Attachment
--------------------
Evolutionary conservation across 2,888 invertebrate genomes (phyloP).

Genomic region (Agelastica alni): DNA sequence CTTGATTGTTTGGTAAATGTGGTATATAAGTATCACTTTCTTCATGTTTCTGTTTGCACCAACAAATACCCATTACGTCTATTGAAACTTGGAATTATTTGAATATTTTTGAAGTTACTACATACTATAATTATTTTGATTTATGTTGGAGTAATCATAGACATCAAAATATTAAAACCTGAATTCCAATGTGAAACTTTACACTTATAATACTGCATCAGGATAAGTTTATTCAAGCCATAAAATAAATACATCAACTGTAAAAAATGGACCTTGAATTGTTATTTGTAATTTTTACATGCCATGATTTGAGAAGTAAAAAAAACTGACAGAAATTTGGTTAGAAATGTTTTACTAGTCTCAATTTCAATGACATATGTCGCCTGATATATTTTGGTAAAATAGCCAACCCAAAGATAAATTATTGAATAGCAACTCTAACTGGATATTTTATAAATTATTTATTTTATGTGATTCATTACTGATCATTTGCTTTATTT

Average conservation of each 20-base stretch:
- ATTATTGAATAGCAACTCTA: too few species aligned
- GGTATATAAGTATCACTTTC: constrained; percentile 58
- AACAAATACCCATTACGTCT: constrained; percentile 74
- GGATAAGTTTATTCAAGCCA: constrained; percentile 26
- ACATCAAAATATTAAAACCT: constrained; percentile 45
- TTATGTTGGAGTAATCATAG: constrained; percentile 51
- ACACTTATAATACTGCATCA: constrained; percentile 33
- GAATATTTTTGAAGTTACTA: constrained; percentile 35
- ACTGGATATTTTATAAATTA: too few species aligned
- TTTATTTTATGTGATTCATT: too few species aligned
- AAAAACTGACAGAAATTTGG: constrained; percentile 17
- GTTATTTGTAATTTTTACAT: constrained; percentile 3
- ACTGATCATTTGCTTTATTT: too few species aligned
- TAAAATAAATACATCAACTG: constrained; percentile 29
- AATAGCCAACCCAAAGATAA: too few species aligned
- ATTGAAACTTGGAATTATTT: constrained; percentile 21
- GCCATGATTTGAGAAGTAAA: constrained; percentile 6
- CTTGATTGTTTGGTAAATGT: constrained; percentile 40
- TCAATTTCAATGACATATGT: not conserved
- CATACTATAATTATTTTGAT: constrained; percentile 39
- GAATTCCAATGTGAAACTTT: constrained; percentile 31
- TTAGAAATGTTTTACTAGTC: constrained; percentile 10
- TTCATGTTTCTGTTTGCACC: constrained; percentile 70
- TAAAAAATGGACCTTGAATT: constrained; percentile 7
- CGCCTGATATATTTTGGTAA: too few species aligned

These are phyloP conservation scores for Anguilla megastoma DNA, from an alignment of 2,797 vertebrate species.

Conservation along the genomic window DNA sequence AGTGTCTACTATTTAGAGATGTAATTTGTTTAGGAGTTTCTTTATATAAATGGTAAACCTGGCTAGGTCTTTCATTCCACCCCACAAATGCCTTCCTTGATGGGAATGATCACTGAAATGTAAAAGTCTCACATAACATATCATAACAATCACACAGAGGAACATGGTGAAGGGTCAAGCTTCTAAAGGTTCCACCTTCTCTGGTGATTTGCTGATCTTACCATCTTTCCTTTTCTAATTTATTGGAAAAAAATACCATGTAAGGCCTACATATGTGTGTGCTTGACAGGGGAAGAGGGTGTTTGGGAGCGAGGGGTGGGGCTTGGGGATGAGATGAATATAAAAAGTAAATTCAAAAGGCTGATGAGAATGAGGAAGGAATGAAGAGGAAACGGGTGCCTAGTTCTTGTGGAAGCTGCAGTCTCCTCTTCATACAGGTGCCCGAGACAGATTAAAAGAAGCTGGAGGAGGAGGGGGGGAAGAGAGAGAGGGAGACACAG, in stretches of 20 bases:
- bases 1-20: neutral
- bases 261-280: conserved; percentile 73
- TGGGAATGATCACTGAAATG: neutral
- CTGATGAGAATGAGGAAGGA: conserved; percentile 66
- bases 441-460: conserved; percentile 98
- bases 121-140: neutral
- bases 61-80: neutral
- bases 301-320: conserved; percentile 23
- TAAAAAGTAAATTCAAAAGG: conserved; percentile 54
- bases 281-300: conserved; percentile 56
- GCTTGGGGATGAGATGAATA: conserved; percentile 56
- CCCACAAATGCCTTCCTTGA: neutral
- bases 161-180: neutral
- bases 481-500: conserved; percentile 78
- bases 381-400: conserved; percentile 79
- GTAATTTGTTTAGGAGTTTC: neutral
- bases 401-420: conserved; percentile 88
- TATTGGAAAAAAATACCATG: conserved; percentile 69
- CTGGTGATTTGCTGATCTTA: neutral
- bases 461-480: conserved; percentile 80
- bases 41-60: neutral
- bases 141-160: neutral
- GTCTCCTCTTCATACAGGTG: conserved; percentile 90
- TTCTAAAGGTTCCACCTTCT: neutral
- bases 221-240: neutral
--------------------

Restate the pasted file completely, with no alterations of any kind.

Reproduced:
Evolutionary conservation across 2,888 invertebrate genomes (phyloP).

Genomic region (Agelastica alni): DNA sequence CTTGATTGTTTGGTAAATGTGGTATATAAGTATCACTTTCTTCATGTTTCTGTTTGCACCAACAAATACCCATTACGTCTATTGAAACTTGGAATTATTTGAATATTTTTGAAGTTACTACATACTATAATTATTTTGATTTATGTTGGAGTAATCATAGACATCAAAATATTAAAACCTGAATTCCAATGTGAAACTTTACACTTATAATACTGCATCAGGATAAGTTTATTCAAGCCATAAAATAAATACATCAACTGTAAAAAATGGACCTTGAATTGTTATTTGTAATTTTTACATGCCATGATTTGAGAAGTAAAAAAAACTGACAGAAATTTGGTTAGAAATGTTTTACTAGTCTCAATTTCAATGACATATGTCGCCTGATATATTTTGGTAAAATAGCCAACCCAAAGATAAATTATTGAATAGCAACTCTAACTGGATATTTTATAAATTATTTATTTTATGTGATTCATTACTGATCATTTGCTTTATTT

Average conservation of each 20-base stretch:
- ATTATTGAATAGCAACTCTA: too few species aligned
- GGTATATAAGTATCACTTTC: constrained; percentile 58
- AACAAATACCCATTACGTCT: constrained; percentile 74
- GGATAAGTTTATTCAAGCCA: constrained; percentile 26
- ACATCAAAATATTAAAACCT: constrained; percentile 45
- TTATGTTGGAGTAATCATAG: constrained; percentile 51
- ACACTTATAATACTGCATCA: constrained; percentile 33
- GAATATTTTTGAAGTTACTA: constrained; percentile 35
- ACTGGATATTTTATAAATTA: too few species aligned
- TTTATTTTATGTGATTCATT: too few species aligned
- AAAAACTGACAGAAATTTGG: constrained; percentile 17
- GTTATTTGTAATTTTTACAT: constrained; percentile 3
- ACTGATCATTTGCTTTATTT: too few species aligned
- TAAAATAAATACATCAACTG: constrained; percentile 29
- AATAGCCAACCCAAAGATAA: too few species aligned
- ATTGAAACTTGGAATTATTT: constrained; percentile 21
- GCCATGATTTGAGAAGTAAA: constrained; percentile 6
- CTTGATTGTTTGGTAAATGT: constrained; percentile 40
- TCAATTTCAATGACATATGT: not conserved
- CATACTATAATTATTTTGAT: constrained; percentile 39
- GAATTCCAATGTGAAACTTT: constrained; percentile 31
- TTAGAAATGTTTTACTAGTC: constrained; percentile 10
- TTCATGTTTCTGTTTGCACC: constrained; percentile 70
- TAAAAAATGGACCTTGAATT: constrained; percentile 7
- CGCCTGATATATTTTGGTAA: too few species aligned

These are phyloP conservation scores for Anguilla megastoma DNA, from an alignment of 2,797 vertebrate species.

Conservation along the genomic window DNA sequence AGTGTCTACTATTTAGAGATGTAATTTGTTTAGGAGTTTCTTTATATAAATGGTAAACCTGGCTAGGTCTTTCATTCCACCCCACAAATGCCTTCCTTGATGGGAATGATCACTGAAATGTAAAAGTCTCACATAACATATCATAACAATCACACAGAGGAACATGGTGAAGGGTCAAGCTTCTAAAGGTTCCACCTTCTCTGGTGATTTGCTGATCTTACCATCTTTCCTTTTCTAATTTATTGGAAAAAAATACCATGTAAGGCCTACATATGTGTGTGCTTGACAGGGGAAGAGGGTGTTTGGGAGCGAGGGGTGGGGCTTGGGGATGAGATGAATATAAAAAGTAAATTCAAAAGGCTGATGAGAATGAGGAAGGAATGAAGAGGAAACGGGTGCCTAGTTCTTGTGGAAGCTGCAGTCTCCTCTTCATACAGGTGCCCGAGACAGATTAAAAGAAGCTGGAGGAGGAGGGGGGGAAGAGAGAGAGGGAGACACAG, in stretches of 20 bases:
- bases 1-20: neutral
- bases 261-280: conserved; percentile 73
- TGGGAATGATCACTGAAATG: neutral
- CTGATGAGAATGAGGAAGGA: conserved; percentile 66
- bases 441-460: conserved; percentile 98
- bases 121-140: neutral
- bases 61-80: neutral
- bases 301-320: conserved; percentile 23
- TAAAAAGTAAATTCAAAAGG: conserved; percentile 54
- bases 281-300: conserved; percentile 56
- GCTTGGGGATGAGATGAATA: conserved; percentile 56
- CCCACAAATGCCTTCCTTGA: neutral
- bases 161-180: neutral
- bases 481-500: conserved; percentile 78
- bases 381-400: conserved; percentile 79
- GTAATTTGTTTAGGAGTTTC: neutral
- bases 401-420: conserved; percentile 88
- TATTGGAAAAAAATACCATG: conserved; percentile 69
- CTGGTGATTTGCTGATCTTA: neutral
- bases 461-480: conserved; percentile 80
- bases 41-60: neutral
- bases 141-160: neutral
- GTCTCCTCTTCATACAGGTG: conserved; percentile 90
- TTCTAAAGGTTCCACCTTCT: neutral
- bases 221-240: neutral